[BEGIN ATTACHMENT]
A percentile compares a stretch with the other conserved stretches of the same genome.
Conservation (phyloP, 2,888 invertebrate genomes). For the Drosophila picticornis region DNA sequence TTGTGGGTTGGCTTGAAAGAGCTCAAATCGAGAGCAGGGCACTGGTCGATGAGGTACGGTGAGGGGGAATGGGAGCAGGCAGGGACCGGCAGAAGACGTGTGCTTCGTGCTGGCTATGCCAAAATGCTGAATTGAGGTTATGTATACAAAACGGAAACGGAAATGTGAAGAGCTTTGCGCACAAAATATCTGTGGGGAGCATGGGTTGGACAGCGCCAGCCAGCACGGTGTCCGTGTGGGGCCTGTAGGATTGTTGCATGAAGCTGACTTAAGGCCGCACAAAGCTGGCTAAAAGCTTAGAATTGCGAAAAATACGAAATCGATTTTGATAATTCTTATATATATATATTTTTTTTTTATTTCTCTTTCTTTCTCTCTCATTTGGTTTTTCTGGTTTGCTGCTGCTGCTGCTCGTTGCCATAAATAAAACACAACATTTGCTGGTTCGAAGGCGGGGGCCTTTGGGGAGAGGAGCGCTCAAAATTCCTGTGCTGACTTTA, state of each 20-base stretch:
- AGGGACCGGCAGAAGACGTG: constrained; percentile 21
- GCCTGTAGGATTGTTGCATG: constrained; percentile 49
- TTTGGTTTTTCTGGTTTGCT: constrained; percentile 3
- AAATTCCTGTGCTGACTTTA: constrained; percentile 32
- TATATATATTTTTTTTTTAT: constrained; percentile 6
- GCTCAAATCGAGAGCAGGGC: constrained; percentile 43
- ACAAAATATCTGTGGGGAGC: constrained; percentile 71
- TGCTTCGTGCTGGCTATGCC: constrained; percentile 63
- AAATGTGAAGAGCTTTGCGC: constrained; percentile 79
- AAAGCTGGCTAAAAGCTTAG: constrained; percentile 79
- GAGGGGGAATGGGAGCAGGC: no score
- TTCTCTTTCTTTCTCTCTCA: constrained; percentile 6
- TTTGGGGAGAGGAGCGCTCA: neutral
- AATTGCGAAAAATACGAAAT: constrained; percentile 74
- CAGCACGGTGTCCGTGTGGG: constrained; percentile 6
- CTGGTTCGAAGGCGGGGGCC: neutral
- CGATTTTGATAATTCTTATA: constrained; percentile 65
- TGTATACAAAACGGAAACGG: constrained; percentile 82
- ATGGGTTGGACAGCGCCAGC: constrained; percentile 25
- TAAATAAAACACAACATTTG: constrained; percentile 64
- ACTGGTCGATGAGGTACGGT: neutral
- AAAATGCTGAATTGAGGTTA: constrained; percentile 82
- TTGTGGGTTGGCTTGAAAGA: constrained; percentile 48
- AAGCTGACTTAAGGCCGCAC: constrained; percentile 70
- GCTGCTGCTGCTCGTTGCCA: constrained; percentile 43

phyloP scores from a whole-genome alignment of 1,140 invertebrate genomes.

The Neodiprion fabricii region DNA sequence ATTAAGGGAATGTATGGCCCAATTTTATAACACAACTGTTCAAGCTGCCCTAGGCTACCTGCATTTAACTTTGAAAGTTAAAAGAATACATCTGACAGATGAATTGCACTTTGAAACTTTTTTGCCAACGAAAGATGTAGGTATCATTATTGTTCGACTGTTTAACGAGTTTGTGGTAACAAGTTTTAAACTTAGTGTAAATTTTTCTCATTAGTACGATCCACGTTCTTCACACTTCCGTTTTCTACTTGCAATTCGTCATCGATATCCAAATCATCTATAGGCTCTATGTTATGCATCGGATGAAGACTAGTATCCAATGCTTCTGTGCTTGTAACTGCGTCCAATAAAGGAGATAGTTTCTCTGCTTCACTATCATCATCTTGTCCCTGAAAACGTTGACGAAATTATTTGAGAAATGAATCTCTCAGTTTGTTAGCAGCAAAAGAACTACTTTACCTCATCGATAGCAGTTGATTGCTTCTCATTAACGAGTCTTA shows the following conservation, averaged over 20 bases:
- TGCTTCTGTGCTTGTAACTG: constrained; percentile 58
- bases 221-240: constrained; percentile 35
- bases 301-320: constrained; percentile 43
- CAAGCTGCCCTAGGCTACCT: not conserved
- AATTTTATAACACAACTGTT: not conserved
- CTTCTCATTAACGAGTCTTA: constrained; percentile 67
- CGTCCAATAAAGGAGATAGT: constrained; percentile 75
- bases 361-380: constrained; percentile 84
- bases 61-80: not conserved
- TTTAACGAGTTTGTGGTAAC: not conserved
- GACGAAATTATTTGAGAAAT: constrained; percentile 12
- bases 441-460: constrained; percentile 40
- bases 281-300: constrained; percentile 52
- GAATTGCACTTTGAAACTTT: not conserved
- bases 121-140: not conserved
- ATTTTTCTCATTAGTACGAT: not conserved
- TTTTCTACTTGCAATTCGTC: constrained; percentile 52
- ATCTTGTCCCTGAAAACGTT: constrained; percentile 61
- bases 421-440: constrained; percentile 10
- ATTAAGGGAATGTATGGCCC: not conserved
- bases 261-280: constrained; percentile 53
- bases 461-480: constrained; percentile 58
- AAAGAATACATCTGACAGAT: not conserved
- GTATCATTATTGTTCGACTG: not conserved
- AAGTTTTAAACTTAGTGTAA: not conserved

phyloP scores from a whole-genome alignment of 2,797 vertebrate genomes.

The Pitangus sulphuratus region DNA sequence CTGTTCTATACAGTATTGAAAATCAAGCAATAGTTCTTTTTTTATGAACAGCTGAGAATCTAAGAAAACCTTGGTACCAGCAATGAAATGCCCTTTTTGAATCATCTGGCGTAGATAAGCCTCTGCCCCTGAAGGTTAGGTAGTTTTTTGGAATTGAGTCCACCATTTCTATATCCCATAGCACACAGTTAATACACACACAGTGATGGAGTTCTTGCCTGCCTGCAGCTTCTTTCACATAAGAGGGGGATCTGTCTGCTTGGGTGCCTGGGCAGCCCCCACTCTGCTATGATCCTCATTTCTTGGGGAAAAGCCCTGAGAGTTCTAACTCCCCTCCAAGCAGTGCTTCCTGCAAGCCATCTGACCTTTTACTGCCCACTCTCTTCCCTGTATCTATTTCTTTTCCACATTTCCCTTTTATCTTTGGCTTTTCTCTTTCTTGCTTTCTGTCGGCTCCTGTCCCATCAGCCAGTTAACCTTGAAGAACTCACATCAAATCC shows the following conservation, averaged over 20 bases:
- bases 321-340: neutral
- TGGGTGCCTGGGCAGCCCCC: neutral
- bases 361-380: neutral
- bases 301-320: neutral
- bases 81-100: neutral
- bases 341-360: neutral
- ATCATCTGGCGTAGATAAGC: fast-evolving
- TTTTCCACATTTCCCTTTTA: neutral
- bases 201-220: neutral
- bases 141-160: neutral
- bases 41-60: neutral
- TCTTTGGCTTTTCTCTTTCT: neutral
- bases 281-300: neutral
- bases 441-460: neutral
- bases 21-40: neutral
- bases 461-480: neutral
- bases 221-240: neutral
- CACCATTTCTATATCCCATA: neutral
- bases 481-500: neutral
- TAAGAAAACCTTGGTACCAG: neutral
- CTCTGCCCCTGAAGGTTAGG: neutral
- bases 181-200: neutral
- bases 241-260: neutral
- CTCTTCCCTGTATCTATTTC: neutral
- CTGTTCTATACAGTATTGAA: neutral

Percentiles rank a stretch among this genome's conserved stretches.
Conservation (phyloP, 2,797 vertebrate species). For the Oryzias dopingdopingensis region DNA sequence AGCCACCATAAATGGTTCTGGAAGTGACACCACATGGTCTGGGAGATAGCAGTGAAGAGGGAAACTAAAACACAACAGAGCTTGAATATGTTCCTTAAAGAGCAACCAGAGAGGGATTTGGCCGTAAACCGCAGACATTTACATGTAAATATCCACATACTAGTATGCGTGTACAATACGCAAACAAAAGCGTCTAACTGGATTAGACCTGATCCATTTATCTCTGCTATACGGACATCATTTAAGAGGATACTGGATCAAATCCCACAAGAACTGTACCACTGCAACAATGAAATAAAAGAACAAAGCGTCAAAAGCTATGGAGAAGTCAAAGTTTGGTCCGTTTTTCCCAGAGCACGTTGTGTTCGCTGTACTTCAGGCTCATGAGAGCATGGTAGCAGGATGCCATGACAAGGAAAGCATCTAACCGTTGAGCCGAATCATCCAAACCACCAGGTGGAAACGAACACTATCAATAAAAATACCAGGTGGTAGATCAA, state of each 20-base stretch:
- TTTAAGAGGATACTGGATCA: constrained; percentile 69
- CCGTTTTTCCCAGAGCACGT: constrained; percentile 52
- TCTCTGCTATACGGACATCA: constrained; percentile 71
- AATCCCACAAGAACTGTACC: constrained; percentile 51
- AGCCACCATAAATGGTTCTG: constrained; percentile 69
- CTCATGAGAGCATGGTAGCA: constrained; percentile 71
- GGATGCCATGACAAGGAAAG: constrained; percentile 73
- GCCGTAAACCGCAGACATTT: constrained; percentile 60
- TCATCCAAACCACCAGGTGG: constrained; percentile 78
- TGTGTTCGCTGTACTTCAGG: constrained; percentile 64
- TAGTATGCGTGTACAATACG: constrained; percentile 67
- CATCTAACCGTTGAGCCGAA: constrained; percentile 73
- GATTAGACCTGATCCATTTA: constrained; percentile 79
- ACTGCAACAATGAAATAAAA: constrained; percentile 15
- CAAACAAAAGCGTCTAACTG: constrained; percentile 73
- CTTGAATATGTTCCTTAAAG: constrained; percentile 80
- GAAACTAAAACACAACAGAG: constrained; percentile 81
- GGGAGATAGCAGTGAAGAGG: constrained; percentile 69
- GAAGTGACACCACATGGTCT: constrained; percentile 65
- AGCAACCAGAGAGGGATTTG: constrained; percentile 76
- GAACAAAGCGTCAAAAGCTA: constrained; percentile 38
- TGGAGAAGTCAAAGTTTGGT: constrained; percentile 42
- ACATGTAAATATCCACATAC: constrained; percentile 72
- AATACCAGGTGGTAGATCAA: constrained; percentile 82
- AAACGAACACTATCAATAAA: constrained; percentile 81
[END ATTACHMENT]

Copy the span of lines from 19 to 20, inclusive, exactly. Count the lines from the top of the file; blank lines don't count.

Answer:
- CGATTTTGATAATTCTTATA: constrained; percentile 65
- TGTATACAAAACGGAAACGG: constrained; percentile 82